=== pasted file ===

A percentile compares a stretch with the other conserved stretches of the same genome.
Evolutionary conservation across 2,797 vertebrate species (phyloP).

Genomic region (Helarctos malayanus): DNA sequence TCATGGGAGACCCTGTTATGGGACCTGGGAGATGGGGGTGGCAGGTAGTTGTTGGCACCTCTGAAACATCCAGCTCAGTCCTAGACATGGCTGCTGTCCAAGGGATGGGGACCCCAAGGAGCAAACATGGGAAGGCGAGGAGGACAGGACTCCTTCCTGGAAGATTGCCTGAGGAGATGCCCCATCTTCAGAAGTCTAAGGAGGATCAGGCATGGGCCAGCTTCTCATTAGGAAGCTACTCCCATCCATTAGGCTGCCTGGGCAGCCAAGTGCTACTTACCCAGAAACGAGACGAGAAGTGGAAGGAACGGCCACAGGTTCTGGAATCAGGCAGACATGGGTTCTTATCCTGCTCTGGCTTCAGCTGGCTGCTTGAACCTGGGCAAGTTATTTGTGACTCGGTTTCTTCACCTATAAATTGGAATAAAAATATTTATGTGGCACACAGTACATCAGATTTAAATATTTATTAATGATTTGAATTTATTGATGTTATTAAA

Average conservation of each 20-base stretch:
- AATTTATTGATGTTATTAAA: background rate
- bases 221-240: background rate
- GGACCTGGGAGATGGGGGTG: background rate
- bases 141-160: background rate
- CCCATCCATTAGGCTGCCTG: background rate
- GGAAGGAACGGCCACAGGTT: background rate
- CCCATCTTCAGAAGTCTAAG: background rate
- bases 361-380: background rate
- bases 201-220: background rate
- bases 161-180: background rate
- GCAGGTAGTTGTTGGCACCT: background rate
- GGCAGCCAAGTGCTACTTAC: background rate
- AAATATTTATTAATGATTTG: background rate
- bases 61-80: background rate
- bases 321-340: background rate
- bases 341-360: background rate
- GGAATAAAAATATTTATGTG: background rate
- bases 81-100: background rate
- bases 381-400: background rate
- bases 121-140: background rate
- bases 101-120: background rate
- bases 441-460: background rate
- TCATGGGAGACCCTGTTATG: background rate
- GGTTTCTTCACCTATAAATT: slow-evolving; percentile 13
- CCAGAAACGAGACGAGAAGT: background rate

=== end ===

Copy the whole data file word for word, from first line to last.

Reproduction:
A percentile compares a stretch with the other conserved stretches of the same genome.
Evolutionary conservation across 2,797 vertebrate species (phyloP).

Genomic region (Helarctos malayanus): DNA sequence TCATGGGAGACCCTGTTATGGGACCTGGGAGATGGGGGTGGCAGGTAGTTGTTGGCACCTCTGAAACATCCAGCTCAGTCCTAGACATGGCTGCTGTCCAAGGGATGGGGACCCCAAGGAGCAAACATGGGAAGGCGAGGAGGACAGGACTCCTTCCTGGAAGATTGCCTGAGGAGATGCCCCATCTTCAGAAGTCTAAGGAGGATCAGGCATGGGCCAGCTTCTCATTAGGAAGCTACTCCCATCCATTAGGCTGCCTGGGCAGCCAAGTGCTACTTACCCAGAAACGAGACGAGAAGTGGAAGGAACGGCCACAGGTTCTGGAATCAGGCAGACATGGGTTCTTATCCTGCTCTGGCTTCAGCTGGCTGCTTGAACCTGGGCAAGTTATTTGTGACTCGGTTTCTTCACCTATAAATTGGAATAAAAATATTTATGTGGCACACAGTACATCAGATTTAAATATTTATTAATGATTTGAATTTATTGATGTTATTAAA

Average conservation of each 20-base stretch:
- AATTTATTGATGTTATTAAA: background rate
- bases 221-240: background rate
- GGACCTGGGAGATGGGGGTG: background rate
- bases 141-160: background rate
- CCCATCCATTAGGCTGCCTG: background rate
- GGAAGGAACGGCCACAGGTT: background rate
- CCCATCTTCAGAAGTCTAAG: background rate
- bases 361-380: background rate
- bases 201-220: background rate
- bases 161-180: background rate
- GCAGGTAGTTGTTGGCACCT: background rate
- GGCAGCCAAGTGCTACTTAC: background rate
- AAATATTTATTAATGATTTG: background rate
- bases 61-80: background rate
- bases 321-340: background rate
- bases 341-360: background rate
- GGAATAAAAATATTTATGTG: background rate
- bases 81-100: background rate
- bases 381-400: background rate
- bases 121-140: background rate
- bases 101-120: background rate
- bases 441-460: background rate
- TCATGGGAGACCCTGTTATG: background rate
- GGTTTCTTCACCTATAAATT: slow-evolving; percentile 13
- CCAGAAACGAGACGAGAAGT: background rate